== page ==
Wall Street Rebounds, But Ends Week Lower
World Economy

Wall Street Rebounds, But Ends Week Lower

US stocks rebounded Friday following the worst selloff in nearly two months in the previous session, as investors cheered an upward revision of the US economic growth and improving consumer sentiment.

The Dow Jones Industrial Average surged 167.35 points, or 0.99 percent, to 17,113.15. The S&P 500 rose 16.86 points, or 0.86 percent, to 1,982.85. The Nasdaq Composite Index jumped 45.45 points, or 1.02 percent, to 4,512.19, Reuters reported.
Despite the rally, the benchmark indices still wrapped up the week with losses. The blue-chip Dow was down 1.0 percent this week, while the S&P 500 and the Nasdaq were 1.4 percent and 1.5 percent lower, respectively.
On the economic front, US real gross domestic product (GDP) increased at an annual rate of 4.6% in the second quarter of 2014, marking the fastest growth rate since late 2011, according to the estimate released by the Commerce Department.
The latest figure was higher than the previous estimate of a 4. 2% rise and followed a 2.1% contraction in the first quarter.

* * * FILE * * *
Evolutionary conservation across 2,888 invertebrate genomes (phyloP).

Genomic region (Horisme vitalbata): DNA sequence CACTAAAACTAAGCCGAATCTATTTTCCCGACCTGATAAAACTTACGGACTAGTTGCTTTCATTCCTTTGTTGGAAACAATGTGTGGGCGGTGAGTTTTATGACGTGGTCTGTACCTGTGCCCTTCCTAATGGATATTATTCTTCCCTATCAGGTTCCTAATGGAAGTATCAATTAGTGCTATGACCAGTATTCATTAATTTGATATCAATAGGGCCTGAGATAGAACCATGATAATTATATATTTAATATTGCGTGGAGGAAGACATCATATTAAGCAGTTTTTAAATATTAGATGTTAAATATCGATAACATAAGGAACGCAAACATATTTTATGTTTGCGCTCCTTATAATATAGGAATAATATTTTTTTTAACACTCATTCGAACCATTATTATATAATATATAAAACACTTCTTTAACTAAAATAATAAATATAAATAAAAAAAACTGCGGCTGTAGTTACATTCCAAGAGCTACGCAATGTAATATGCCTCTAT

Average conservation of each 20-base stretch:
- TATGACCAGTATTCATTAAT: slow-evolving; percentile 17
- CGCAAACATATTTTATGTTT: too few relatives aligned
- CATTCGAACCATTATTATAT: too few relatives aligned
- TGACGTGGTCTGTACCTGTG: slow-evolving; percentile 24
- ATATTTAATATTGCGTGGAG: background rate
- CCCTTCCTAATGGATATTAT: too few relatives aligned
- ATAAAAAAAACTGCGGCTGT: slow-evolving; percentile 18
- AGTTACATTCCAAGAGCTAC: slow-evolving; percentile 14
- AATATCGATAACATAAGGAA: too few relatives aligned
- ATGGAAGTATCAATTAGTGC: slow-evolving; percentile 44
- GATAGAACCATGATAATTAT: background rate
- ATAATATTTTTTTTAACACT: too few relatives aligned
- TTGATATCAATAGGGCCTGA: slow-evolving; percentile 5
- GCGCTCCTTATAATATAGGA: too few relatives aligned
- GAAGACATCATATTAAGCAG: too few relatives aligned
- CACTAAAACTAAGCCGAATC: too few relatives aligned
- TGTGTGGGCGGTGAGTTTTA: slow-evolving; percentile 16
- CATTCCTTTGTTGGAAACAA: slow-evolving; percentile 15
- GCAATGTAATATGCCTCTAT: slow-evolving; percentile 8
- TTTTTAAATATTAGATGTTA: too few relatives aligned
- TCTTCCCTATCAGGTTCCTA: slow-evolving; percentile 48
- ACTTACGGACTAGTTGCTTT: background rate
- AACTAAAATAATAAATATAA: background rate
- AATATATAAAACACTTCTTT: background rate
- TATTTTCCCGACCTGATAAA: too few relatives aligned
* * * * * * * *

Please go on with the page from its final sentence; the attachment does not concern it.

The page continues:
The increase in the second-quarter GDP primarily reflected positive contributions from consumer spending, exports and private inventory investment, among others.
US consumer sentiment also improved further in September. The Thomson Reuters/University of Michigan’s final reading of the consumer sentiment index climbed to 84.6 in September from a final August reading of 82.5.

In other markets, the dollar extended its gains Friday as optimistic US economic data strengthened market speculations that the Federal Reserve may raise interest rates earlier than expected.
The dollar index, which tracks the greenback against a basket of major currencies, hit a four-year high of 85.521 in late trading.
In late New York trading, the euro slipped to $1.2683 from $1.2747 in the previous session. The dollar bought 109. 36 Japanese yen, higher than 108.69 yen of the previous session.
US crude prices recovered on the better-than-expected economic growth in the second quarter, but Brent crude futures stayed flat on growth concerns over Asia and Europe and ample crude supply from Libya.
Light, sweet crude for November rose 1.01 dollars to settle at $93.54 a barrel on the New York Mercantile Exchange, while Brent crude for November delivery was unchanged to close at $97.00 a barrel.
Gold futures on the COMEX division of the New York Mercantile Exchange fell. The most active gold contract for December delivery fell $6.5, or 0.53 percent, to settle at $1,215.4 per ounce.

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